C.H.U.D. wasn’t a particularly great B-movie, but it did have one of the great acronyms of all-time – Cannibalistic Humanoid Underground Dwellers. A memorable title like that alone would warrant a sequel in the late ‘80s with 1989’s C.H.U.D. II: Bud the Chud, which is one of the latest releases from the resurrected Vestron Video. C.H.U.D. II isn’t so much a horror film as a horror-comedy hybrid that hasn’t aged well. Oddly enough, there’s not a single moment underground for these Cannibalistic Humanoid Underground Dwellers, as this army of Chuds spend the entire film roaming the streets of suburbia, chopping fleshing and growing their numbers.
C.H.U.D. II opens with the military suspending their plans for the C.H.U.D. program of cannibalistic soldiers of the undead (something that is quite prevalent in these recent Vestron releases) much to the chagrin of Colonel Masters (Robert Vaughn). They transport their last Chud, Bud the Chud (Gerrit Graham) to a facility in suburbia. In the quaint suburban community, a trio of teens – Steve (Brian Roberts), Kevin (Bill Calvert), and Katie (Tricia Leigh Fisher) – accidentally lose a cadaver for their science class and when attempting to replace it steal the body of Bud the Chud from the military facility. Of course, Bud gets loose and starts infecting the citizens of this quiet suburban community, creating an army of Chuds that roam the streets on the days before Halloween. Now it’s up to the trio of teens with a small assist from Colonel Master to contain the Chud outbreak and save the town.
The comedy of director David Irving and screenwriter Ed Naha’s sequel is extremely broad. Only the veteran actor Robert Vaughn seems to be hamming it up in the most appropriate fashion, playing a military leader that fetishizes the chaotic violence his experiments have unleashed. Sadly, the versatile Gerrit Graham (Beef from Phantom of the Paradise) is tasked with playing a generic zombie. Graham is never allowed to display his talents beyond a wonky zombie. The targets that Bud the Chud transforms range from barbers to women doing aerobics to a pet poodle. And it all culminates in the most ‘80s fashion possible, with the zombie Chuds crashing a Halloween party and transforming an entire dancehall of people into the cannibalistic undead. I hate to say it, but the humor of C.H.U.D. II lacks bite.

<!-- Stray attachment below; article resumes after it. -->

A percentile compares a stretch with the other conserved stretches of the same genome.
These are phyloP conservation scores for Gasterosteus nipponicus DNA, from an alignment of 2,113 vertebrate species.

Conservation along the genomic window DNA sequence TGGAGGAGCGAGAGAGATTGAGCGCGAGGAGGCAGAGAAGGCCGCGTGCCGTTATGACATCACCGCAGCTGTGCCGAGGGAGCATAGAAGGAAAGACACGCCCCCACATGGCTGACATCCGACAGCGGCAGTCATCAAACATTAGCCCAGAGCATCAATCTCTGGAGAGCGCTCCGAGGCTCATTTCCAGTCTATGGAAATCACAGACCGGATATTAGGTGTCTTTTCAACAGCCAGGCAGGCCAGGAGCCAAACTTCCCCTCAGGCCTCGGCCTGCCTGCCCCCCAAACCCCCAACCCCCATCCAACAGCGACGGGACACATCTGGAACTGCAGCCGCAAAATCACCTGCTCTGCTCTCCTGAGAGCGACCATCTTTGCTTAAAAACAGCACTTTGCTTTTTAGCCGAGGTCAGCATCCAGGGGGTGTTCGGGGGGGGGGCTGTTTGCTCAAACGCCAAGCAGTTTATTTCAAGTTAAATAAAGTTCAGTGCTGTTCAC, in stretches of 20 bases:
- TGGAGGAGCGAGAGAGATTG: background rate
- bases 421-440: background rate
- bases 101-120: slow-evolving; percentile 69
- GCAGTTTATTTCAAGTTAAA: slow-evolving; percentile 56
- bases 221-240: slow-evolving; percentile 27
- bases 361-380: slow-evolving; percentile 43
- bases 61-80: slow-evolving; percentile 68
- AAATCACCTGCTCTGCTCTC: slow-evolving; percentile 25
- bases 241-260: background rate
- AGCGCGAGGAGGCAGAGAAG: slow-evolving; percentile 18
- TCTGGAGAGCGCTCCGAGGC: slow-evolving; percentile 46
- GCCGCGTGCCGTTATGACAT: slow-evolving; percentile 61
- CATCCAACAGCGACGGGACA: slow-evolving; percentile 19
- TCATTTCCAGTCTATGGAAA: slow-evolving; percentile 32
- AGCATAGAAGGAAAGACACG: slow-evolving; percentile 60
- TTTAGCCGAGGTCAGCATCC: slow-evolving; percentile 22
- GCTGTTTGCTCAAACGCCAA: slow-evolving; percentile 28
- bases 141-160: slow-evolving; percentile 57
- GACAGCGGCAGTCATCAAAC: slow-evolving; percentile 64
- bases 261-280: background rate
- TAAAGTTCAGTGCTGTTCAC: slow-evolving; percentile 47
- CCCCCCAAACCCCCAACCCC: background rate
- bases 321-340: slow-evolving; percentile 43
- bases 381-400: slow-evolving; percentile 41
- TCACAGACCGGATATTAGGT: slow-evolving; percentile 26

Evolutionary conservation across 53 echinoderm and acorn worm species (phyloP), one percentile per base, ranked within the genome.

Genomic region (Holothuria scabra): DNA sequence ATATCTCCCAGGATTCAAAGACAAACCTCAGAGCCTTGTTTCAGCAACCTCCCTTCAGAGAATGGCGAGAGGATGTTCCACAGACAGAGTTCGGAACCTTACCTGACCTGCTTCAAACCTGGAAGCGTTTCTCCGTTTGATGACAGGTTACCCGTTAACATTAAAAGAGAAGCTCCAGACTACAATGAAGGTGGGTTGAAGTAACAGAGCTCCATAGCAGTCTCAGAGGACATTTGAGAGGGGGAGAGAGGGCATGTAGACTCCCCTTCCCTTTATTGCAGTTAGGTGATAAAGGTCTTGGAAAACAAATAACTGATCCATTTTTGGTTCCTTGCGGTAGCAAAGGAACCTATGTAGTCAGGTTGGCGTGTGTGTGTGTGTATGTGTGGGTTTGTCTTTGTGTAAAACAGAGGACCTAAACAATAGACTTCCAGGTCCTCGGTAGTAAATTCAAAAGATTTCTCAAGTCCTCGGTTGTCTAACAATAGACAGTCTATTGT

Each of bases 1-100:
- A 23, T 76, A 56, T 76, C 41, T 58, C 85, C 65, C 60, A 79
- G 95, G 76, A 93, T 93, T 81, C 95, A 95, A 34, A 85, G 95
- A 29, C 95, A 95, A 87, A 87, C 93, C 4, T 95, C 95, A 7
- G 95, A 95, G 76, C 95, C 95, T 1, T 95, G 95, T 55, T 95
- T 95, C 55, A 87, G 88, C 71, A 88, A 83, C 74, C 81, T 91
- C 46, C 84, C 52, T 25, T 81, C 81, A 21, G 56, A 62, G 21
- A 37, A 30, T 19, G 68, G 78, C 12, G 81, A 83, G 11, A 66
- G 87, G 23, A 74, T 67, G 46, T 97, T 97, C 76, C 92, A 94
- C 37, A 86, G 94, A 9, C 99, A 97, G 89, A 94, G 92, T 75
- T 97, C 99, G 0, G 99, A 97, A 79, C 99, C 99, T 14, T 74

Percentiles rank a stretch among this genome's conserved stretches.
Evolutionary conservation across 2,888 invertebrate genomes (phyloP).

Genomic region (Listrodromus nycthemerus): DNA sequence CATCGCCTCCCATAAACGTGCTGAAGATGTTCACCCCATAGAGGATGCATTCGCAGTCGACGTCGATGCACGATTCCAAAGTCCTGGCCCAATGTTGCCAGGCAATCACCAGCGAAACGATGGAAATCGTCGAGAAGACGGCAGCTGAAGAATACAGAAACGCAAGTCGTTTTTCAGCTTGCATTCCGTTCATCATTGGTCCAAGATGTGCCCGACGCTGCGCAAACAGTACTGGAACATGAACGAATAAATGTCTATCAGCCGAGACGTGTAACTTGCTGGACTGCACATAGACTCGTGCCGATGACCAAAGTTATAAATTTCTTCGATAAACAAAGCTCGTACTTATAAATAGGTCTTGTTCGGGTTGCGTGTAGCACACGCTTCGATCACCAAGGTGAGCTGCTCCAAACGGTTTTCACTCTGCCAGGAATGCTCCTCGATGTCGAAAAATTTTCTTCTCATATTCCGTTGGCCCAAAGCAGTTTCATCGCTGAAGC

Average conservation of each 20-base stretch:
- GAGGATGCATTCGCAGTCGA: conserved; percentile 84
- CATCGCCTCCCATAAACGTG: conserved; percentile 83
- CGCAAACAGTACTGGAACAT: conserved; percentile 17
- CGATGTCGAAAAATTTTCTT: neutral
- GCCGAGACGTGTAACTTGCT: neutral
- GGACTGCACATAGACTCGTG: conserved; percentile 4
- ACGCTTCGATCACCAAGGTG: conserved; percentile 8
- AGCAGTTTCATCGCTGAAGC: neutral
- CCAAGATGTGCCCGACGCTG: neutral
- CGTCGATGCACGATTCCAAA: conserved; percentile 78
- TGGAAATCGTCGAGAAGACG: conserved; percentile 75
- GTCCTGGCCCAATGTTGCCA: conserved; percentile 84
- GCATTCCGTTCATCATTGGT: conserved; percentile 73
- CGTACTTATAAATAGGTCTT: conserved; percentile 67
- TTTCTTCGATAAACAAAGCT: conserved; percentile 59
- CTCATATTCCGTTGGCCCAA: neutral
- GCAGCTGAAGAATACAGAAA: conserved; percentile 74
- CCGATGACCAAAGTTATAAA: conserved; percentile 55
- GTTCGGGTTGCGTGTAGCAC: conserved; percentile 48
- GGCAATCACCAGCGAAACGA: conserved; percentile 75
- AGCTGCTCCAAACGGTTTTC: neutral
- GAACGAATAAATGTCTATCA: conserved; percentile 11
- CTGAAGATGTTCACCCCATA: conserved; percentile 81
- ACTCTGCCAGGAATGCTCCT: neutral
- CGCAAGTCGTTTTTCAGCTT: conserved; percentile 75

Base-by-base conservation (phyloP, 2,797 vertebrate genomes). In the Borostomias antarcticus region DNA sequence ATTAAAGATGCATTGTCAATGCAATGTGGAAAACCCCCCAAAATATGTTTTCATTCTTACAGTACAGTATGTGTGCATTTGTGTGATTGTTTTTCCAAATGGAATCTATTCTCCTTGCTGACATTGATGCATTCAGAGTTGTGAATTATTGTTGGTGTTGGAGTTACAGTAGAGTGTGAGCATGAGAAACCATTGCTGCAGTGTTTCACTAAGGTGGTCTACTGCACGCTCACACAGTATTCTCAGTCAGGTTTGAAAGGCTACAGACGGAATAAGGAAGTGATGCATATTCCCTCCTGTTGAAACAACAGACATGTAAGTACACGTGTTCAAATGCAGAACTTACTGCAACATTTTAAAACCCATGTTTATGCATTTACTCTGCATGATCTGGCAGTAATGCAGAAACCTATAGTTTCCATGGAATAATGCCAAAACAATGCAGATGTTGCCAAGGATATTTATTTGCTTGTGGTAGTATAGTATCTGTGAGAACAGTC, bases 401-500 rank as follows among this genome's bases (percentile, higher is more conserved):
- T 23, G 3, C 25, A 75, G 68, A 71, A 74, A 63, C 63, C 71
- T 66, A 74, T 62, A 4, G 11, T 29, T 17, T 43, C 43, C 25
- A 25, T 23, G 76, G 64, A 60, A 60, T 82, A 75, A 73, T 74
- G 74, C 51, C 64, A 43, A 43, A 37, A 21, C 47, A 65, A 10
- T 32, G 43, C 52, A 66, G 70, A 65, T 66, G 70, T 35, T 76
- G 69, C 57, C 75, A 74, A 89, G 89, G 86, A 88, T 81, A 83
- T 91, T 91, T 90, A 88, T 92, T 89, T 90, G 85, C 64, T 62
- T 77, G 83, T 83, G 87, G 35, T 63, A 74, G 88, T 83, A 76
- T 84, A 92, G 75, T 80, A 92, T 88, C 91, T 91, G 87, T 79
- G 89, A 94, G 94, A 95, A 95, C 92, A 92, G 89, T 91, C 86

There’s probably nothing more disappointing about C.H.U.D. II than its noticeable lack of gore for an R-rated horror film. The cannibalistic carnage is so sanitized that it doesn’t even provide the basest thrills that gorehounds would look for in a B-movie piece of shlock. Anytime a Chud is moving in for the kill, the camera cuts away from the action, allowing an off camera scream to supplant any visceral terror.
Among the special features on the Vestron Video Blu-ray is audio commentary with director David Irving. There are three interview featurettes with Gerrit Graham, Tricia Leigh Fisher, and makeup artist Allan Apone each recounting their experiences and the legacy of C.H.U.D. II. Rounding out the special features is a stills gallery and the film’s original trailer.
Devotees to C.H.U.D II: Bud the Chud will be pleased with this edition from Vestron Video. For those that are just regular horror fans with an appetite for gore, C.H.U.D. II is just middling sequel that barely resembles the tone and feel of its predecessor. The movie has a pretty good cast headlined by Gerrit Graham and Robert Vaughn, but they’re secondary players in fairly generic ‘80s horror film that doesn’t feature any moments that differentiate the movie from countless other ‘80s horror movies. The tagline for C.H.U.D. II is “They’re not staying down there anymore!” which is quite true, considering the fact that these Cannibalistic Humanoid Underground Dwellers are never once underground over the 80-odd minutes of ‘80s inanity.